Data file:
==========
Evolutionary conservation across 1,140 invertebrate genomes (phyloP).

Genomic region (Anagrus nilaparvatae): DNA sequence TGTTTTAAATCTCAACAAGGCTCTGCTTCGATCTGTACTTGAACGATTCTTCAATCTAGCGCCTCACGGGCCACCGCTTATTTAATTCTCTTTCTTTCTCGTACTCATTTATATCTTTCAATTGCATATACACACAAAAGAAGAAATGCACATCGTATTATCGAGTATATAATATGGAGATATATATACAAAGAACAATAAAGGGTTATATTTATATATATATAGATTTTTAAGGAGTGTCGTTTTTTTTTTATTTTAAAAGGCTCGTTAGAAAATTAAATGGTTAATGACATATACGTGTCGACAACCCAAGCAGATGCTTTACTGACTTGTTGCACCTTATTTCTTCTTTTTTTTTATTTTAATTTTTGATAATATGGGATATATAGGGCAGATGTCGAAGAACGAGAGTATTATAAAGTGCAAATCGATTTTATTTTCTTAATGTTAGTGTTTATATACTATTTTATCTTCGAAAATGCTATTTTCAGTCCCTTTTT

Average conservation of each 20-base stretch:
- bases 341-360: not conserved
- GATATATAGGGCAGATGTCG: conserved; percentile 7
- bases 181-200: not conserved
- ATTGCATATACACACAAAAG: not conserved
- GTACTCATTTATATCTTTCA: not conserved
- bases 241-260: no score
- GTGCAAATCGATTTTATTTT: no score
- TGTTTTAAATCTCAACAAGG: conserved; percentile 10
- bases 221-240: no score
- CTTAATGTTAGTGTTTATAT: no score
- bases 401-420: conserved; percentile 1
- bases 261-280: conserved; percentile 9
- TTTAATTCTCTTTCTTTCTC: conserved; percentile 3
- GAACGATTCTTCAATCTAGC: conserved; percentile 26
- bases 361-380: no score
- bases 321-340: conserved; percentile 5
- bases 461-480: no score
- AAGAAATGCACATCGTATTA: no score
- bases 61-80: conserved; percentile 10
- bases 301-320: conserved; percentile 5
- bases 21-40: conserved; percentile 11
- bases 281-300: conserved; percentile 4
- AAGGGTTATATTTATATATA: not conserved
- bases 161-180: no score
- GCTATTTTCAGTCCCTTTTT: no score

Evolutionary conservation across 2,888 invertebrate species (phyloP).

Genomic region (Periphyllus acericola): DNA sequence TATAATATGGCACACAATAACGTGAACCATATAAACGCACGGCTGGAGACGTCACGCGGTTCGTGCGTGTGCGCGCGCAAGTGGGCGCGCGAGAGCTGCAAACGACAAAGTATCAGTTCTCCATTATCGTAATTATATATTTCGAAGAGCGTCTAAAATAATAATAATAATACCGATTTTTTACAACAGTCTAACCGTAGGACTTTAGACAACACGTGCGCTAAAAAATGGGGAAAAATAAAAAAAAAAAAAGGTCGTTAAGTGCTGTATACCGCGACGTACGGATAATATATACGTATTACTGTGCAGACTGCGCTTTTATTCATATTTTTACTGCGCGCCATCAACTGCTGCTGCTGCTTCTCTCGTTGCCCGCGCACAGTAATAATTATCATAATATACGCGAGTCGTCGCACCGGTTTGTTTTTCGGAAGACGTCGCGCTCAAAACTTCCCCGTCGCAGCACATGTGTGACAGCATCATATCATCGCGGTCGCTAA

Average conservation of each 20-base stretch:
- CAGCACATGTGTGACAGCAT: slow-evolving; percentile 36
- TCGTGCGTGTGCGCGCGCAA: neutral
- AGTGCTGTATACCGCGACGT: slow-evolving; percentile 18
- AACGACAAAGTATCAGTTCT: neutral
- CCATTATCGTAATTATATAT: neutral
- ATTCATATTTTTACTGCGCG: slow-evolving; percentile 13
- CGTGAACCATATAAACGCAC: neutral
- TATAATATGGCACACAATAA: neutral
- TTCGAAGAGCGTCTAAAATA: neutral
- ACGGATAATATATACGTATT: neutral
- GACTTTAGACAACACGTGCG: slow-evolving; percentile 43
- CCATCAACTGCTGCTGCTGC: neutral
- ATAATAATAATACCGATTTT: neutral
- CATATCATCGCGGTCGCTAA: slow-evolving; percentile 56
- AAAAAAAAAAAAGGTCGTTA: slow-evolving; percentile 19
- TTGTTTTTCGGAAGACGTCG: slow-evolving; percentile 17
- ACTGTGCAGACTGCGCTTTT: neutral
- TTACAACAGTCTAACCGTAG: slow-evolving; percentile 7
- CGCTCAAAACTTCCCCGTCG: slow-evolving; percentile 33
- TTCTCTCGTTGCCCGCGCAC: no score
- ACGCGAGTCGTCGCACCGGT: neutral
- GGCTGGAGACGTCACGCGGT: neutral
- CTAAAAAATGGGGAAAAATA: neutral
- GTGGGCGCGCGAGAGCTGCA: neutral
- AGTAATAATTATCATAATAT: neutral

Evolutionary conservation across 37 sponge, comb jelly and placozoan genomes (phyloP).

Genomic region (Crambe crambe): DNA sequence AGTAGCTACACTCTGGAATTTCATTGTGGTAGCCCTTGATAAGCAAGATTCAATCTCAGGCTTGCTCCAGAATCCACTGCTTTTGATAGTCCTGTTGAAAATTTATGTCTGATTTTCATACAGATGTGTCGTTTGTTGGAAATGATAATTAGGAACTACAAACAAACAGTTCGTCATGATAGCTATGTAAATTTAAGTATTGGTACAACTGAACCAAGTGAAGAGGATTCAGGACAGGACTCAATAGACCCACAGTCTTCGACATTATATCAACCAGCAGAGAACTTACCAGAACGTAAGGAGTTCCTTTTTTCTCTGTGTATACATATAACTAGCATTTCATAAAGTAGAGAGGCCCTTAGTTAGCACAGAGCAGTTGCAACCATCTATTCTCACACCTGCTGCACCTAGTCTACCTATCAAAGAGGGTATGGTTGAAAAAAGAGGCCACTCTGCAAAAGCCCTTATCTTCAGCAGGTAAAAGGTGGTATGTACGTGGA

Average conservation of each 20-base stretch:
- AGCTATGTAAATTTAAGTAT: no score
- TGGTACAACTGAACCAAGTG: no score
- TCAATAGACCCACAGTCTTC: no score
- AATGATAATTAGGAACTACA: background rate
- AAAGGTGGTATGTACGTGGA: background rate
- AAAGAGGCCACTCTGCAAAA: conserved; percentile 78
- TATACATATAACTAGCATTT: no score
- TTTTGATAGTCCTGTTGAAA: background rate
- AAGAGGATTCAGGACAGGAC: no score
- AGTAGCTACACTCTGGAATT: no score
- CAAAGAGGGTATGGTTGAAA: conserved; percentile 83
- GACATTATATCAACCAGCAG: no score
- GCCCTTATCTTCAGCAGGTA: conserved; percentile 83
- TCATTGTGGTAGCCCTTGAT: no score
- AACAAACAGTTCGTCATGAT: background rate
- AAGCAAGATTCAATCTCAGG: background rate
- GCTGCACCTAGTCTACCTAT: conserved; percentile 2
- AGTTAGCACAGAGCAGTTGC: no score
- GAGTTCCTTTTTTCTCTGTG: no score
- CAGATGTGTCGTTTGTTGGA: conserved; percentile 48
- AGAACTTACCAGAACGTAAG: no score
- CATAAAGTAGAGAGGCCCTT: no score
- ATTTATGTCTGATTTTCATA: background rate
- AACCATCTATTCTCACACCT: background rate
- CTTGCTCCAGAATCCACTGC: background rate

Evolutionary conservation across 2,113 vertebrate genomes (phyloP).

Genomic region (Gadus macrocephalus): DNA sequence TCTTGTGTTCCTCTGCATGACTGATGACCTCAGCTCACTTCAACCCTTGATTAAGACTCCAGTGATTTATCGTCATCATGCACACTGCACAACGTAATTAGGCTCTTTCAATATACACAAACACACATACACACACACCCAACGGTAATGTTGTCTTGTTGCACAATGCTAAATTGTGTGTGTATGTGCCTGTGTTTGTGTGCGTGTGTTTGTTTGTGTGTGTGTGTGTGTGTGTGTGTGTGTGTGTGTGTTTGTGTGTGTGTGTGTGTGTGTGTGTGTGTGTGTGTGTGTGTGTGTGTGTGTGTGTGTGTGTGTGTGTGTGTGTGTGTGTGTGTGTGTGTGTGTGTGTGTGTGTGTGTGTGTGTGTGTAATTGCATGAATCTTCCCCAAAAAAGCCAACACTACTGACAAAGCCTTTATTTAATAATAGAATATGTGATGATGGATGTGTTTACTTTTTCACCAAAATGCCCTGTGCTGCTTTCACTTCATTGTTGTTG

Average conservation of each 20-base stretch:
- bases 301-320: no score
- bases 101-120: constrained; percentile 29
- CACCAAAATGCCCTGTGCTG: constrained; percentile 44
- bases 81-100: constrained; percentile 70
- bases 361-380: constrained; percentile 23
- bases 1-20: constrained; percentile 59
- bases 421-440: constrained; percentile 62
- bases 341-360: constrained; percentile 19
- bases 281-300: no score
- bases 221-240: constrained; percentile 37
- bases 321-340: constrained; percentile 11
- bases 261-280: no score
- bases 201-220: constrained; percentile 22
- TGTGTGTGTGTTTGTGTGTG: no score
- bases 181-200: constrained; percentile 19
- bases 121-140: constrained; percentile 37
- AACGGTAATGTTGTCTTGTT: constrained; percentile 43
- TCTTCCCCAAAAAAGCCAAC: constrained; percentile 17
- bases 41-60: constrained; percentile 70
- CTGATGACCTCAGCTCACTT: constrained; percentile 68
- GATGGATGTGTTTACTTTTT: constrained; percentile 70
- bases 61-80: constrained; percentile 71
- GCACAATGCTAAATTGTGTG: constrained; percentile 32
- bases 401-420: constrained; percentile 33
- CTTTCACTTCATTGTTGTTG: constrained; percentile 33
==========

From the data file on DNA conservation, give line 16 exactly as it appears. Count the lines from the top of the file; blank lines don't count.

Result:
- TTTAATTCTCTTTCTTTCTC: conserved; percentile 3